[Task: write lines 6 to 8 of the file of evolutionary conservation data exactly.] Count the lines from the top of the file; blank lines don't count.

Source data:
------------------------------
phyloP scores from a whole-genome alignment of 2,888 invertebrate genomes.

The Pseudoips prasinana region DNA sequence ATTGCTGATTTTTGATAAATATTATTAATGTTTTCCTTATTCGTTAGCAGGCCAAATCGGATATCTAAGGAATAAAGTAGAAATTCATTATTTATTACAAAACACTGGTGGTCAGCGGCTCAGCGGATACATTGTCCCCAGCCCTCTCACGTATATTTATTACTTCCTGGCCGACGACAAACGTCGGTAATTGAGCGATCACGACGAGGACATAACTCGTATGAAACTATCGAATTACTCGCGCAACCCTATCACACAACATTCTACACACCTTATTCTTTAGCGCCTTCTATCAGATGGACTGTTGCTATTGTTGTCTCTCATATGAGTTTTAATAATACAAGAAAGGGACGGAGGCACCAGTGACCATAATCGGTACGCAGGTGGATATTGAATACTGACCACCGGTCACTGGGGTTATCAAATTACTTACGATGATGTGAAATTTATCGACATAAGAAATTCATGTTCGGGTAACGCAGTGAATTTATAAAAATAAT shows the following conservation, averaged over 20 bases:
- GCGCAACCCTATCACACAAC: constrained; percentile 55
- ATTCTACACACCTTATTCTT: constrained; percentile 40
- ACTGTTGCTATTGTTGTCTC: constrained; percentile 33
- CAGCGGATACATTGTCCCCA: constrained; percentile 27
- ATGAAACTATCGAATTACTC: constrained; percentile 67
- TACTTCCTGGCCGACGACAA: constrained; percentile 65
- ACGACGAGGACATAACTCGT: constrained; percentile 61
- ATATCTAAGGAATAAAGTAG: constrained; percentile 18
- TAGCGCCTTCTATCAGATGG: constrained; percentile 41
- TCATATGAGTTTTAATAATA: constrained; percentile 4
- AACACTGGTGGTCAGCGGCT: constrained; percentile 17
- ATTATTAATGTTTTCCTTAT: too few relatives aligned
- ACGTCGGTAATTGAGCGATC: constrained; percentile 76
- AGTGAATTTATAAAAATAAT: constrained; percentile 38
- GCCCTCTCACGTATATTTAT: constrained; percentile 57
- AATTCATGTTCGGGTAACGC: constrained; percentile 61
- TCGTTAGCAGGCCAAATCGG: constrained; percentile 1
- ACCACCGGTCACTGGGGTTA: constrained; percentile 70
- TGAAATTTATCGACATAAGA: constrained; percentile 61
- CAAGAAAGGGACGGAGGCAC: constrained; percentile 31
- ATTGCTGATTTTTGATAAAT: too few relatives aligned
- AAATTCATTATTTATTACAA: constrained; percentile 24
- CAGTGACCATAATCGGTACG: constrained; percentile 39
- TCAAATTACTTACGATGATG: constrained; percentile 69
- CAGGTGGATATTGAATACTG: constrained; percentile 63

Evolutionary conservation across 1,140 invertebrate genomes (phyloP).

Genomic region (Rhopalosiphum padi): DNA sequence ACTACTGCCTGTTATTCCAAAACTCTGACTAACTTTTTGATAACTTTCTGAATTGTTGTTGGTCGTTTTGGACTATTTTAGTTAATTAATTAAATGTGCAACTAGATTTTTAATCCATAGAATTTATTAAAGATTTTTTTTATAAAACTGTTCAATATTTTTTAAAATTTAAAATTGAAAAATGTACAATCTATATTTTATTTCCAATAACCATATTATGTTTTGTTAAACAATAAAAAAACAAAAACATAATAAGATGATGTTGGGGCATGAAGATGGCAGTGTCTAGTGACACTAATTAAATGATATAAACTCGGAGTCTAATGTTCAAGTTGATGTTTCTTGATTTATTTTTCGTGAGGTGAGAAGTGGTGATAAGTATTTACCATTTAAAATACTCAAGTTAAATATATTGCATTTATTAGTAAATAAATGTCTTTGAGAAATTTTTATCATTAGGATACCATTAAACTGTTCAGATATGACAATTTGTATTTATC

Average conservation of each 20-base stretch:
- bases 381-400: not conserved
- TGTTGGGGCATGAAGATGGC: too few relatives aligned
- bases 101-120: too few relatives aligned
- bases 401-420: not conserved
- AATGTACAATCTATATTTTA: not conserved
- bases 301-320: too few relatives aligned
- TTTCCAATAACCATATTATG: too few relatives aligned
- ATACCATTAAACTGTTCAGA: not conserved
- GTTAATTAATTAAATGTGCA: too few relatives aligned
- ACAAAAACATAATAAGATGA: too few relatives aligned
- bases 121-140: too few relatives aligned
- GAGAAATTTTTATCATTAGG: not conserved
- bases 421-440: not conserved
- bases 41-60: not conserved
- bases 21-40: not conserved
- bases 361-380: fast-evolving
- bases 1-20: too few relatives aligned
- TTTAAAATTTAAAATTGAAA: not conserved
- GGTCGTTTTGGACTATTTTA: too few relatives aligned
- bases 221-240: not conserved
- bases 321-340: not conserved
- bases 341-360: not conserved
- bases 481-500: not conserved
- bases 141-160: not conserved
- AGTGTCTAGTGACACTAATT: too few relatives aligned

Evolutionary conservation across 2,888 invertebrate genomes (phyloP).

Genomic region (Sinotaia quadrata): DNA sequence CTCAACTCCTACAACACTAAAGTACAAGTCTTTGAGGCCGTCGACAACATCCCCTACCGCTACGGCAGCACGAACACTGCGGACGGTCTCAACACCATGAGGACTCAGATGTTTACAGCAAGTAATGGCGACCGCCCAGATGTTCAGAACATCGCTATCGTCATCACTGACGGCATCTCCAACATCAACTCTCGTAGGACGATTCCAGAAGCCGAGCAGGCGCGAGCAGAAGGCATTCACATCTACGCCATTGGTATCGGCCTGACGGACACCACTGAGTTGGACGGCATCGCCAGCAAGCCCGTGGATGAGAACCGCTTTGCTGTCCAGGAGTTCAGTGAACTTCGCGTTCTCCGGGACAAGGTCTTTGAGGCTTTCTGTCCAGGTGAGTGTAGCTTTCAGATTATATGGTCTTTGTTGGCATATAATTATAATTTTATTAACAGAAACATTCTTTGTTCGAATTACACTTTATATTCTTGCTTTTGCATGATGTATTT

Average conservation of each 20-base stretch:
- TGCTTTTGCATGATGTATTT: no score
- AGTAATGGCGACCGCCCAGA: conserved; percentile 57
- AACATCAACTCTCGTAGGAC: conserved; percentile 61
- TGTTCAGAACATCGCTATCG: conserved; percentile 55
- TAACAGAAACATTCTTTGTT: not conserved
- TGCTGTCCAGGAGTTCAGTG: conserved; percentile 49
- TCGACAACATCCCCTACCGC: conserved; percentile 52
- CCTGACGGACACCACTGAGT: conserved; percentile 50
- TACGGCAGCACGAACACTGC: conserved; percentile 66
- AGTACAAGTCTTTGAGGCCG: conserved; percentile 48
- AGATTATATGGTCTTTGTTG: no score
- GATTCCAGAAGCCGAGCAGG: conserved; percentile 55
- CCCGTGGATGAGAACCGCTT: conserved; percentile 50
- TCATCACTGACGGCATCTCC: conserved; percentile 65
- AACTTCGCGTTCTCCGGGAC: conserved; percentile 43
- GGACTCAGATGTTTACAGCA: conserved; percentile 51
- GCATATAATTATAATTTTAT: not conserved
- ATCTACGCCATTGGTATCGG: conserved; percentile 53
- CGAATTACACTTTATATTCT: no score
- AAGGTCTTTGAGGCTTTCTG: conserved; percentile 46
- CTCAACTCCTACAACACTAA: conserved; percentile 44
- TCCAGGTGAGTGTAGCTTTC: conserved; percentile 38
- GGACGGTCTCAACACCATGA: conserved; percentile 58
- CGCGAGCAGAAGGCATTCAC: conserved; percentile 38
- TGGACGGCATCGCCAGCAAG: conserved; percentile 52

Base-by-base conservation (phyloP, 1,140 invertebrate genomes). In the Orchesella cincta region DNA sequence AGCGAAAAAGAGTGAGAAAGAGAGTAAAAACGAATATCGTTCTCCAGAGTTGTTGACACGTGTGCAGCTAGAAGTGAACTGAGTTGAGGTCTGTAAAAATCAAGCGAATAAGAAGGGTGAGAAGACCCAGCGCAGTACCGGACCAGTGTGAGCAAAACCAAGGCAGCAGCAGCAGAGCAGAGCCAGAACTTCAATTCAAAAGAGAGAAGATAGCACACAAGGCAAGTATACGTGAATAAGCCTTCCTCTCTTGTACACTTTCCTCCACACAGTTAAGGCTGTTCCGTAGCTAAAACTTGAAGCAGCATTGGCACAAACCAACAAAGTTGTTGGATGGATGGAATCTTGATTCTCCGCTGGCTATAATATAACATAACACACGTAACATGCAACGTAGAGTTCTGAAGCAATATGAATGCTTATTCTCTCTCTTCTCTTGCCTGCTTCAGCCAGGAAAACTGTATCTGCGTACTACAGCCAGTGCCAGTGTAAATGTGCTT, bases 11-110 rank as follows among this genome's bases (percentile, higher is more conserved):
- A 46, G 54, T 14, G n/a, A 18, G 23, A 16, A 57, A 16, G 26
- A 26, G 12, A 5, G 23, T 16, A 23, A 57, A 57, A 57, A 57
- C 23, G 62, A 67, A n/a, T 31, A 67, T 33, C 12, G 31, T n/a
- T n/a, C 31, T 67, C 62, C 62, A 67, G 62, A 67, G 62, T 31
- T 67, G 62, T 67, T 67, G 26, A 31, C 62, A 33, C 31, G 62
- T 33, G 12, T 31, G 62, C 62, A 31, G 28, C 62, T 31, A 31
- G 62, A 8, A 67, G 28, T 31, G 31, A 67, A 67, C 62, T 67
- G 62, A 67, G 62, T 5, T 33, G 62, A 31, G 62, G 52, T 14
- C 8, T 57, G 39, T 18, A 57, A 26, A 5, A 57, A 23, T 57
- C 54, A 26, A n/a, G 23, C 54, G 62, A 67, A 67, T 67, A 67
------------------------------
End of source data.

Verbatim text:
- CAGCGGATACATTGTCCCCA: constrained; percentile 27
- ATGAAACTATCGAATTACTC: constrained; percentile 67
- TACTTCCTGGCCGACGACAA: constrained; percentile 65